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Women rising to positions of power in South America

Elections in several countries in South American demonstrate the trend of Latina women rising to positions of power. Voters will have the opportunity to elect intelligent women who show strength in leadership.

Susana Villaran was recently elected as Lima, the capital of Peru’s, first female mayor. The moderate leftist edged out her competition, another woman, Lourdes Flores, of the Social Force Party. Villaran gained her fame as an advocate for human rights, according to NPR.

In Brazil, Dilma Rousseff is likely to become the first female president. Though she did not win a enough votes to avoid a runoff election on Sunday, October 3, Voice of America News reports that she is still the people’s favorite for the position.

Rousseff was chosen by current president Luiz Inacio Lula da Silva. She served as her chief of staff, and he has deemed her as an important player in his administration’s success. Though she recently survived a bout of cancer, Rousseff will continue to run in a second election at the end of this month.

Latin America already has two female presidents – Michelle Bachelet of Chile and Cristina Elizabet Fernandez de Kirchner, of Argentina. Both were elected in the past four years, showing the increasing support of women in leadership positions.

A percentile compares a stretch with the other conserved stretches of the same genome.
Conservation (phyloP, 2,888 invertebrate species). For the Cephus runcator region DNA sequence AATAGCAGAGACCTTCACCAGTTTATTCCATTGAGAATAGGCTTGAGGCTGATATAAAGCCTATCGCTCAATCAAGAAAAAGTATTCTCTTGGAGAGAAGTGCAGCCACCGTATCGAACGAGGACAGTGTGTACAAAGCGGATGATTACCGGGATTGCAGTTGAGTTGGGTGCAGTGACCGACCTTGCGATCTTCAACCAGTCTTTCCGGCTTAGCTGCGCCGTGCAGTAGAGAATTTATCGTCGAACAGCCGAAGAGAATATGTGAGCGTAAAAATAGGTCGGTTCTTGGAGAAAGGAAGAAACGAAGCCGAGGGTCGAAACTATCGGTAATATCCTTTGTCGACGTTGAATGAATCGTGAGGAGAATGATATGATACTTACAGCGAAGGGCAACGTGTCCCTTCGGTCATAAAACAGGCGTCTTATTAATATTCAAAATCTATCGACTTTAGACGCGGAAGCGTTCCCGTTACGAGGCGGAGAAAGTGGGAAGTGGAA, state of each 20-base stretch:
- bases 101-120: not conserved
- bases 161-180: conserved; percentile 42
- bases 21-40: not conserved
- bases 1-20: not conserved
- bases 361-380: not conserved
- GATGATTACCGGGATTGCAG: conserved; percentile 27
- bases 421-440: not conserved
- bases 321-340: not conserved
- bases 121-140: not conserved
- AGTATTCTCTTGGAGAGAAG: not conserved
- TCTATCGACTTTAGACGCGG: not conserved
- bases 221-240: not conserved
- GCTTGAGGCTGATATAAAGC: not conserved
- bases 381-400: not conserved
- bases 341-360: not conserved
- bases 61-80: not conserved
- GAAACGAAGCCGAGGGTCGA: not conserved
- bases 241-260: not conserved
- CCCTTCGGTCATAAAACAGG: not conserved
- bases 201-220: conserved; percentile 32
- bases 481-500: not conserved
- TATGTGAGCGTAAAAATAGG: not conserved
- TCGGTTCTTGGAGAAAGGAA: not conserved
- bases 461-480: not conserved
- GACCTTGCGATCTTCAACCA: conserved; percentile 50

These two women have received many acknowledgements for the improvements they have brought to the nations they lead. Fernandez de Kirchner has been featured on the Forbes list of 100 most powerful women for three consecutive years, while the Winnipeg Free Press reports that Bachelet recently was awarded the prix international courage au feminin for her work with human rights and liberty.

“We women were always expected to take care of the house, and that alone,” Jacqueline Campos, of Brazil, told the Christian Science Monitor. “Now we have much more to offer. We might lead the country.”

Women’s representation in Latin American legislatures increased by 35 percent between 2000 and 2008, according to the news source. Much of this was spurned on by the successful campaign of the now leaders of Chile and Argentina.

Women in leadership roles may provide some hope to a population that has largely gone unrepresented in governments. Many women have had to rely on their male family members’ income for support. For instance, some women may seek assistance from family members living abroad who send moneyto pay for things like clothing, medicine and education.

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